* Deadline for final bids on Monday - sources
* Bids to range between 1.5-2 billion euros - sources
* Macquarie, EPH seen as front-runner - sources (Adds details, background on asset disposals)
WARSAW/FRANKFURT, Feb 14 (Reuters) - Czech energy firm EPH and Macquarie will submit a joint bid for Net4Gas, the Czech gas transmission system operator owned by Germany’s No.2 utility RWE, four people familiar with the matter told Reuters.
German insurer Allianz, too, is still in the race, the sources said, while a spokesman for Czech financial group KKCG confirmed it would submit a “very proper and serious bid”, not elaborating further.
The bids, due on Monday, Feb. 18, are expected to range between 1.5-2 billion euros ($2-2.3 billion), the sources said.
“The process is in its final stages,” one of the people said.
RWE is selling off up to 7 billion euros in assets by the end of the year to cut its 34 billion debt pile and raise cash to invest in growth areas such as renewable energy. The company has already made disposals worth more than 1.8 billion euros.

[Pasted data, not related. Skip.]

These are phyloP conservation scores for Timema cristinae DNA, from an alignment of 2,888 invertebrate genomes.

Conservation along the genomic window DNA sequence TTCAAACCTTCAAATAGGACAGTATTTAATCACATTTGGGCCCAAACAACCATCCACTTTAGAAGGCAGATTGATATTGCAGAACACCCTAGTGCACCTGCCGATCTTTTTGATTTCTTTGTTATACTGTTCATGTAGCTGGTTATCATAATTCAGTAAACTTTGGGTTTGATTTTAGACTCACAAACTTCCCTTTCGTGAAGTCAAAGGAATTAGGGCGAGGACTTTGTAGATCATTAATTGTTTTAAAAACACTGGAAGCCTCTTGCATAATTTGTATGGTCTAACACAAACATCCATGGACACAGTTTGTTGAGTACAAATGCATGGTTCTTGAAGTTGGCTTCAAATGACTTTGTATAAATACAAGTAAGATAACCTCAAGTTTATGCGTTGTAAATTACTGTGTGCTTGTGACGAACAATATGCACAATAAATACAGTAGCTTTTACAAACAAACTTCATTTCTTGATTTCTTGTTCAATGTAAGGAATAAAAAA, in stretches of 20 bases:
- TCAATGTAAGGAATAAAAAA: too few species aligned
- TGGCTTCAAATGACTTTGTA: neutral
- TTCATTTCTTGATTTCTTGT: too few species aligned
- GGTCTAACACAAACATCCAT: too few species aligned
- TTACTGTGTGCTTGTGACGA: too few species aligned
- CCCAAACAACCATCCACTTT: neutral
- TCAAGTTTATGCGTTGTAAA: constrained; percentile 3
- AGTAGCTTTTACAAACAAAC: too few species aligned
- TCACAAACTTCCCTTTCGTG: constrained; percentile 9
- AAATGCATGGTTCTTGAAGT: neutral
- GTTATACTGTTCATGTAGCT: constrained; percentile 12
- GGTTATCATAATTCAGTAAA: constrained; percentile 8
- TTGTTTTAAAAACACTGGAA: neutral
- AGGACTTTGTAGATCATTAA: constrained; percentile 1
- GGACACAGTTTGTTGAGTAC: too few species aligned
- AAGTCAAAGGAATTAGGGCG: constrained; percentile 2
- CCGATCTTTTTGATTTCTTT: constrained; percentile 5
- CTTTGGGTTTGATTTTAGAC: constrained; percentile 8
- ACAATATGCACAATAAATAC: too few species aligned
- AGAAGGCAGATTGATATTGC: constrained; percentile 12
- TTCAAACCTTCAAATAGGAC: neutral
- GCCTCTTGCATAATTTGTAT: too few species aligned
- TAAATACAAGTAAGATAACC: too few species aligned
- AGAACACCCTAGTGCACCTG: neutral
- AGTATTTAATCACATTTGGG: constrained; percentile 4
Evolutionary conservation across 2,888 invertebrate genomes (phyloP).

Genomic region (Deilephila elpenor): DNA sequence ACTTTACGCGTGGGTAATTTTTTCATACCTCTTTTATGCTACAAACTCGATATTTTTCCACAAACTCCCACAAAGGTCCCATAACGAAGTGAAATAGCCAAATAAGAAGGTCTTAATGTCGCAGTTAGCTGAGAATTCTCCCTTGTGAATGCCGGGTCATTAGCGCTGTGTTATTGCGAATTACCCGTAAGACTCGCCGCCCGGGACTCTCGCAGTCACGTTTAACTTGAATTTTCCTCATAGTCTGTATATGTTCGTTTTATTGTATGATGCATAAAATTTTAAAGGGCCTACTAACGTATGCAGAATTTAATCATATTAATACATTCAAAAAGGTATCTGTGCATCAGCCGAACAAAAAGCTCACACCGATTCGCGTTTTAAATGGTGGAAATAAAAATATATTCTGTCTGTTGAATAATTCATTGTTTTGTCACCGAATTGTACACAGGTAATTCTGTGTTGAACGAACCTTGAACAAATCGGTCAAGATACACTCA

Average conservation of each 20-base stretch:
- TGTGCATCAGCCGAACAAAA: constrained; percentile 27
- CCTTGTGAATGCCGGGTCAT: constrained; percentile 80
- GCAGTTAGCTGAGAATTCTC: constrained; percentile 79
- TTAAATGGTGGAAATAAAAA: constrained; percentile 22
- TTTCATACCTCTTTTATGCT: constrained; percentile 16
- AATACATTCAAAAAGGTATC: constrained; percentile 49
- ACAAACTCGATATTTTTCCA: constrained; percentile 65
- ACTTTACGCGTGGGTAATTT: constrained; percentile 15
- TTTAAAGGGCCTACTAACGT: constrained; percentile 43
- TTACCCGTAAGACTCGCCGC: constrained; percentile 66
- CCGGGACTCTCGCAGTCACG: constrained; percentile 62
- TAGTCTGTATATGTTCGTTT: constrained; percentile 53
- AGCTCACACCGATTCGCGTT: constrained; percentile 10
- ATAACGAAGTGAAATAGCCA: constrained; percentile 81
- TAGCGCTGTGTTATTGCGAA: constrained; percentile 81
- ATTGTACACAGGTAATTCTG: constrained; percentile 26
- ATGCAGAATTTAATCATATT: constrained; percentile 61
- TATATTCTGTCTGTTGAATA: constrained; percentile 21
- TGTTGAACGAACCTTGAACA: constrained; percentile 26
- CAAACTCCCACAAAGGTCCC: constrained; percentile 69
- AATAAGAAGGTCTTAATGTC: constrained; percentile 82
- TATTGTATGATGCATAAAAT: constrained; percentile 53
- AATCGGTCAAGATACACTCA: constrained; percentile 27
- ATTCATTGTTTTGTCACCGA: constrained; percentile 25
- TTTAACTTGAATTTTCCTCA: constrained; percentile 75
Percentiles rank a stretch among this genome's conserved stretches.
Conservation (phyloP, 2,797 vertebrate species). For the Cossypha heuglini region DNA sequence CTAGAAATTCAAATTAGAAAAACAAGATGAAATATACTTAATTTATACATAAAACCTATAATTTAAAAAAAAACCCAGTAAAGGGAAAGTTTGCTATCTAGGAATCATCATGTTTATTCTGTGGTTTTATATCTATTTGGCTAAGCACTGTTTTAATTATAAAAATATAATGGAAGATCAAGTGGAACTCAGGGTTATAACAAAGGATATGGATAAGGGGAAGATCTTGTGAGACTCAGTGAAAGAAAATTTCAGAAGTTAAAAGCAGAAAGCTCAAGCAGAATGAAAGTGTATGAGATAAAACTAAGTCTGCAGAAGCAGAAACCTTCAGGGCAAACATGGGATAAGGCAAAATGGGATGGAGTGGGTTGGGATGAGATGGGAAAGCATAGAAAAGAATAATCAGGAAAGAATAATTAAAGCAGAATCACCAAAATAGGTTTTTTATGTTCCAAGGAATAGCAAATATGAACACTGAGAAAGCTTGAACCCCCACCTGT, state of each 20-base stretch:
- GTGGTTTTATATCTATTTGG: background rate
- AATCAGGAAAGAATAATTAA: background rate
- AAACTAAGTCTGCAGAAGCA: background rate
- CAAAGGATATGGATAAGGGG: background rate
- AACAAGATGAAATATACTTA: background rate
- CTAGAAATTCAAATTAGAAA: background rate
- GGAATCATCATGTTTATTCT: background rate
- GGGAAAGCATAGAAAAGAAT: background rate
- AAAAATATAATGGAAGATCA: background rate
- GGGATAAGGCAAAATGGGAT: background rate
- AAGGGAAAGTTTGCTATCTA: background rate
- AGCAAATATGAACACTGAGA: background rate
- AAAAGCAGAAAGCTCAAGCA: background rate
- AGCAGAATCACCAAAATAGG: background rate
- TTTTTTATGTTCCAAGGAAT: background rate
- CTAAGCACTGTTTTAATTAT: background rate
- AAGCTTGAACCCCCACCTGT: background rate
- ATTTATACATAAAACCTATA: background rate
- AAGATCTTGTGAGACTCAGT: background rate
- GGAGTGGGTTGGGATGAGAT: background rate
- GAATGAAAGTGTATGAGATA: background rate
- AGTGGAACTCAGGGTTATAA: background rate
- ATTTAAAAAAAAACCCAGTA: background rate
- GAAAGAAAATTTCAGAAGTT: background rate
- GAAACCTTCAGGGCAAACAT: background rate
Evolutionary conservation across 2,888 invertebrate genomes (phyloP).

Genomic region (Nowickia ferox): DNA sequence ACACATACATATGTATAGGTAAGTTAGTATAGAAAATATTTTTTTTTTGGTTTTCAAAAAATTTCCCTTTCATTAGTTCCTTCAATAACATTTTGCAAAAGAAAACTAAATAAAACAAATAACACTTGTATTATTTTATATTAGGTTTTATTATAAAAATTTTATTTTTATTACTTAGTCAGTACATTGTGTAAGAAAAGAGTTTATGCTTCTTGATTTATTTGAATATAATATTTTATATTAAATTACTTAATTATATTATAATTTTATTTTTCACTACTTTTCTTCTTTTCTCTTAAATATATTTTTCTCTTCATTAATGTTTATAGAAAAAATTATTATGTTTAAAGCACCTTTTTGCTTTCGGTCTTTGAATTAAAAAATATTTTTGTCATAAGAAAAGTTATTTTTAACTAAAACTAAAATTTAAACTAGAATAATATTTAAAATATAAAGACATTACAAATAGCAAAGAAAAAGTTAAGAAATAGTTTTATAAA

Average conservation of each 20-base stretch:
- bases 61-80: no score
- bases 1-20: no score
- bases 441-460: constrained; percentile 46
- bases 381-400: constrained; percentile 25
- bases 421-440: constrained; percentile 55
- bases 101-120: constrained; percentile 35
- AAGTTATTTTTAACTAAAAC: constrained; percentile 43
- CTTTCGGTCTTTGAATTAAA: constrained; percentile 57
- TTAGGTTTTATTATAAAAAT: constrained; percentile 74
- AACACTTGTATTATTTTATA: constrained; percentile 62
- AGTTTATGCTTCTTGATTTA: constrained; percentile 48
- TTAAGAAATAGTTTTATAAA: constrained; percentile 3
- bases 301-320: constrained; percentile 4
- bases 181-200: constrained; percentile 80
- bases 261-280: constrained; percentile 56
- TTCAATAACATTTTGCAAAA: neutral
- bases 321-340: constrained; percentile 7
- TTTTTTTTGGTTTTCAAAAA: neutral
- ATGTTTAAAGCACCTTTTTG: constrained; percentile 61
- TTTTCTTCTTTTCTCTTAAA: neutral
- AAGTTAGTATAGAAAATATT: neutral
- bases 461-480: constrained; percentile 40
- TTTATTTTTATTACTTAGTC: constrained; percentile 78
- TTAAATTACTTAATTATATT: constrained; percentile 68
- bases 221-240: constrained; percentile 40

Net4Gas operates more than 3,600 km of pipelines, employs more than 500 staff and accounted for about 11 percent of RWE’s net profit in 2011.
Infrastructure investors have been looking for assets that yield guaranteed returns, including power and gas grids, because of low interest rates and volatile stock markets.
The sources said that Australian investment bank Macquarie and EPH, whose biggest shareholder is billionaire Czech businessman Petr Kellner, had a good chance of winning the auction.
EPH, made up of more than 30 energy companies, is pushing ahead with a multi-billion euro acquisition plan. In January, the group said it would buy a 49 percent stake in Slovak gas utility SPP from Germany’s E.ON and France’s GDF Suez for a total of 2.6 billion euros.
Macquarie is a major force in European infrastructure M&A, having already bought RWE’s 4,100 kilometre gas network Thyssengas as well as a 35 percent stake in RWE’s Czech gas grids.
Macquarie, RWE and Allianz declined to comment. EPH had no immediate comment. ($1 = 0.7442 euros) (Reporting by Agnieszka Barteczko, Christoph Steitz, Arno Schuetze, Tom Kaeckenhoff, Jana Mlcochova and Jason Hovet. Editing by Jane Merriman)